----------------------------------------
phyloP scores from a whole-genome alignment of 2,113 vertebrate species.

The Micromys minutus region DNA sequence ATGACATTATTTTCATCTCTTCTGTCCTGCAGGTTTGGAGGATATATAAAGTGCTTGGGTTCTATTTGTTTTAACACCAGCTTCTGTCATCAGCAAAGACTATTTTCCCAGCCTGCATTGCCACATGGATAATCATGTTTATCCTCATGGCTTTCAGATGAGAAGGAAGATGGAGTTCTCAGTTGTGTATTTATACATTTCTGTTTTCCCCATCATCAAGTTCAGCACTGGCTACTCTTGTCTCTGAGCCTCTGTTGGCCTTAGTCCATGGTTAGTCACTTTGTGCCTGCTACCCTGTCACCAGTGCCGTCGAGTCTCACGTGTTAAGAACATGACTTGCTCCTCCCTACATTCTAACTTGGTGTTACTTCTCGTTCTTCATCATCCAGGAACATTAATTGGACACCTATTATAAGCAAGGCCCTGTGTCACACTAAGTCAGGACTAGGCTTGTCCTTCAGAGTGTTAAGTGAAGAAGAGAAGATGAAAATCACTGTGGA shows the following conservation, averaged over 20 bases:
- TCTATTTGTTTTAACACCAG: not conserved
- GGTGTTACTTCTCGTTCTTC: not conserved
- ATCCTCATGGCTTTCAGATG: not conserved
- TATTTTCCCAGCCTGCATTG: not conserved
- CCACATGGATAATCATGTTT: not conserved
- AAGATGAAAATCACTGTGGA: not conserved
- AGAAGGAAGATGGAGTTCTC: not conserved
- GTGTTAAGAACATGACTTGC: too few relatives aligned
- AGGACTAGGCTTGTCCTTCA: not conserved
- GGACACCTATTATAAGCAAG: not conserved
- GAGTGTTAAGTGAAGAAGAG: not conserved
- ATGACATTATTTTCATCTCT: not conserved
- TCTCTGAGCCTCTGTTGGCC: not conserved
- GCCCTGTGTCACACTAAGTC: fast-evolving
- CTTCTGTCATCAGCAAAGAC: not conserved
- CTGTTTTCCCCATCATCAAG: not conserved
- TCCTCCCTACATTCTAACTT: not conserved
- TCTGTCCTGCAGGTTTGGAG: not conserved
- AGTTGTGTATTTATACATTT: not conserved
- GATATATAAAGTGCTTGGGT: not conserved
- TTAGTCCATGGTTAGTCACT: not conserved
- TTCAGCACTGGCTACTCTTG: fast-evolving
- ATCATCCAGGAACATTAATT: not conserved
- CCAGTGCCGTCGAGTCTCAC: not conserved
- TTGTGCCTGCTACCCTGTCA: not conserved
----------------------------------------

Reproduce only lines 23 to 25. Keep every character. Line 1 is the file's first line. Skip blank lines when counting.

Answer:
- TTAGTCCATGGTTAGTCACT: not conserved
- TTCAGCACTGGCTACTCTTG: fast-evolving
- ATCATCCAGGAACATTAATT: not conserved